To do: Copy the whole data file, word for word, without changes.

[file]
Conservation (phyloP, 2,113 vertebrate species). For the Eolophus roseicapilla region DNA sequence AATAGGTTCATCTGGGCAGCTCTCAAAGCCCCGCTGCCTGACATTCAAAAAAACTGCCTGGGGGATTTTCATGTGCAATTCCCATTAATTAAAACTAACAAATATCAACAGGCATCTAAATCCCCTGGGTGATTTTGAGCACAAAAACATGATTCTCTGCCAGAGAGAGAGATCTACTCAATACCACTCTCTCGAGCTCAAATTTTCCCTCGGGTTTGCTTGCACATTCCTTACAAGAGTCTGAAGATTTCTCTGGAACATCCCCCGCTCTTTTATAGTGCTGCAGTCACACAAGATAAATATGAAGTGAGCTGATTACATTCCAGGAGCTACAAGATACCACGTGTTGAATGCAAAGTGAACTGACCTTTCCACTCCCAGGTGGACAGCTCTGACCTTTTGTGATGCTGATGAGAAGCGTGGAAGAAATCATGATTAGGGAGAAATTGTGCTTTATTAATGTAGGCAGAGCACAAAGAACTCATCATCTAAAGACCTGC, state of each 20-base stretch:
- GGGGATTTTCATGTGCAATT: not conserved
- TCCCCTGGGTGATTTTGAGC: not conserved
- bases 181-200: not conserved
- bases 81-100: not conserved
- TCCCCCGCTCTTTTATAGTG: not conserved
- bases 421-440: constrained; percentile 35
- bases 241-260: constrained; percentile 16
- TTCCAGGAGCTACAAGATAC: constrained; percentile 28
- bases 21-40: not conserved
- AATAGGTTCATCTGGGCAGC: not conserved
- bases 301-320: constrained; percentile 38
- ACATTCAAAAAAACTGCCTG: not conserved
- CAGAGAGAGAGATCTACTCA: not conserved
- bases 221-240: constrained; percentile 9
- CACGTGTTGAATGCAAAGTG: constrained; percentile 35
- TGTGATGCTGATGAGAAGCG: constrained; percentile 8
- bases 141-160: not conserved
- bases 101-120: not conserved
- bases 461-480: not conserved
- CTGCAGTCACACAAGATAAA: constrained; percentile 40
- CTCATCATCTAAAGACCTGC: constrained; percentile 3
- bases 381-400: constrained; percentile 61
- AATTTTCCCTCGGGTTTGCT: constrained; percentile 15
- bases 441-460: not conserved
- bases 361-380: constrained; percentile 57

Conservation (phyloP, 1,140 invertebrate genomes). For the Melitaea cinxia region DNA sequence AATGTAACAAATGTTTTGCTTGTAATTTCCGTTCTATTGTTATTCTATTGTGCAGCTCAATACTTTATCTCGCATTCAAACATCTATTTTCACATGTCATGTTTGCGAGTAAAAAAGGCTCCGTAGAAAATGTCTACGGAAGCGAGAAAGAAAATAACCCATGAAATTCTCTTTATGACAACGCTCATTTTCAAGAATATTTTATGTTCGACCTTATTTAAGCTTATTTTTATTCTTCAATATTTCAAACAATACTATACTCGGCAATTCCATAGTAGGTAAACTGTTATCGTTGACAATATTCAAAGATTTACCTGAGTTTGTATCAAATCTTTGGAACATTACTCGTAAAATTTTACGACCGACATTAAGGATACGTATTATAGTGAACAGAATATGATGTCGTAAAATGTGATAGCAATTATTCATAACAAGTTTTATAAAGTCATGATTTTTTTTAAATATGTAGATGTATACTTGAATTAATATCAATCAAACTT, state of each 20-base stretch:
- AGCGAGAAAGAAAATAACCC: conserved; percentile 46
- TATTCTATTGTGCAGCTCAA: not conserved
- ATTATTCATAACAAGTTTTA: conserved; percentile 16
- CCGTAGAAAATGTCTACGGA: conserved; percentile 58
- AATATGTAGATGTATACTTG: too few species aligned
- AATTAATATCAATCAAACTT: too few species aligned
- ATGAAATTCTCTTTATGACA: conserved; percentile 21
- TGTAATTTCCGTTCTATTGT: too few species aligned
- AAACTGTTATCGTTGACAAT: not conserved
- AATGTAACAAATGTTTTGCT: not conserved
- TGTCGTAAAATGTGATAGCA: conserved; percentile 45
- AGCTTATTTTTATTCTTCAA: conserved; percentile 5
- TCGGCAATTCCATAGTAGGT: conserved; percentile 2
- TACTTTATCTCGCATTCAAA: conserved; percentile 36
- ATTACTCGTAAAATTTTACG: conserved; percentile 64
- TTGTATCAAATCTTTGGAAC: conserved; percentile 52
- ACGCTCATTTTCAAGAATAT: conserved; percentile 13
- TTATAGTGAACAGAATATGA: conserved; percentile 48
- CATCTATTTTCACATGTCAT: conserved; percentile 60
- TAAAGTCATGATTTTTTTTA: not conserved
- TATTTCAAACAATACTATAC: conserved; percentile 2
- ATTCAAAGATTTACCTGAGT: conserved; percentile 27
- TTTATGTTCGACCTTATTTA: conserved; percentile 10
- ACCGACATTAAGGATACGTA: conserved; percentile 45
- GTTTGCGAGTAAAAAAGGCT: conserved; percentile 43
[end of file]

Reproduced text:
Conservation (phyloP, 2,113 vertebrate species). For the Eolophus roseicapilla region DNA sequence AATAGGTTCATCTGGGCAGCTCTCAAAGCCCCGCTGCCTGACATTCAAAAAAACTGCCTGGGGGATTTTCATGTGCAATTCCCATTAATTAAAACTAACAAATATCAACAGGCATCTAAATCCCCTGGGTGATTTTGAGCACAAAAACATGATTCTCTGCCAGAGAGAGAGATCTACTCAATACCACTCTCTCGAGCTCAAATTTTCCCTCGGGTTTGCTTGCACATTCCTTACAAGAGTCTGAAGATTTCTCTGGAACATCCCCCGCTCTTTTATAGTGCTGCAGTCACACAAGATAAATATGAAGTGAGCTGATTACATTCCAGGAGCTACAAGATACCACGTGTTGAATGCAAAGTGAACTGACCTTTCCACTCCCAGGTGGACAGCTCTGACCTTTTGTGATGCTGATGAGAAGCGTGGAAGAAATCATGATTAGGGAGAAATTGTGCTTTATTAATGTAGGCAGAGCACAAAGAACTCATCATCTAAAGACCTGC, state of each 20-base stretch:
- GGGGATTTTCATGTGCAATT: not conserved
- TCCCCTGGGTGATTTTGAGC: not conserved
- bases 181-200: not conserved
- bases 81-100: not conserved
- TCCCCCGCTCTTTTATAGTG: not conserved
- bases 421-440: constrained; percentile 35
- bases 241-260: constrained; percentile 16
- TTCCAGGAGCTACAAGATAC: constrained; percentile 28
- bases 21-40: not conserved
- AATAGGTTCATCTGGGCAGC: not conserved
- bases 301-320: constrained; percentile 38
- ACATTCAAAAAAACTGCCTG: not conserved
- CAGAGAGAGAGATCTACTCA: not conserved
- bases 221-240: constrained; percentile 9
- CACGTGTTGAATGCAAAGTG: constrained; percentile 35
- TGTGATGCTGATGAGAAGCG: constrained; percentile 8
- bases 141-160: not conserved
- bases 101-120: not conserved
- bases 461-480: not conserved
- CTGCAGTCACACAAGATAAA: constrained; percentile 40
- CTCATCATCTAAAGACCTGC: constrained; percentile 3
- bases 381-400: constrained; percentile 61
- AATTTTCCCTCGGGTTTGCT: constrained; percentile 15
- bases 441-460: not conserved
- bases 361-380: constrained; percentile 57

Conservation (phyloP, 1,140 invertebrate genomes). For the Melitaea cinxia region DNA sequence AATGTAACAAATGTTTTGCTTGTAATTTCCGTTCTATTGTTATTCTATTGTGCAGCTCAATACTTTATCTCGCATTCAAACATCTATTTTCACATGTCATGTTTGCGAGTAAAAAAGGCTCCGTAGAAAATGTCTACGGAAGCGAGAAAGAAAATAACCCATGAAATTCTCTTTATGACAACGCTCATTTTCAAGAATATTTTATGTTCGACCTTATTTAAGCTTATTTTTATTCTTCAATATTTCAAACAATACTATACTCGGCAATTCCATAGTAGGTAAACTGTTATCGTTGACAATATTCAAAGATTTACCTGAGTTTGTATCAAATCTTTGGAACATTACTCGTAAAATTTTACGACCGACATTAAGGATACGTATTATAGTGAACAGAATATGATGTCGTAAAATGTGATAGCAATTATTCATAACAAGTTTTATAAAGTCATGATTTTTTTTAAATATGTAGATGTATACTTGAATTAATATCAATCAAACTT, state of each 20-base stretch:
- AGCGAGAAAGAAAATAACCC: conserved; percentile 46
- TATTCTATTGTGCAGCTCAA: not conserved
- ATTATTCATAACAAGTTTTA: conserved; percentile 16
- CCGTAGAAAATGTCTACGGA: conserved; percentile 58
- AATATGTAGATGTATACTTG: too few species aligned
- AATTAATATCAATCAAACTT: too few species aligned
- ATGAAATTCTCTTTATGACA: conserved; percentile 21
- TGTAATTTCCGTTCTATTGT: too few species aligned
- AAACTGTTATCGTTGACAAT: not conserved
- AATGTAACAAATGTTTTGCT: not conserved
- TGTCGTAAAATGTGATAGCA: conserved; percentile 45
- AGCTTATTTTTATTCTTCAA: conserved; percentile 5
- TCGGCAATTCCATAGTAGGT: conserved; percentile 2
- TACTTTATCTCGCATTCAAA: conserved; percentile 36
- ATTACTCGTAAAATTTTACG: conserved; percentile 64
- TTGTATCAAATCTTTGGAAC: conserved; percentile 52
- ACGCTCATTTTCAAGAATAT: conserved; percentile 13
- TTATAGTGAACAGAATATGA: conserved; percentile 48
- CATCTATTTTCACATGTCAT: conserved; percentile 60
- TAAAGTCATGATTTTTTTTA: not conserved
- TATTTCAAACAATACTATAC: conserved; percentile 2
- ATTCAAAGATTTACCTGAGT: conserved; percentile 27
- TTTATGTTCGACCTTATTTA: conserved; percentile 10
- ACCGACATTAAGGATACGTA: conserved; percentile 45
- GTTTGCGAGTAAAAAAGGCT: conserved; percentile 43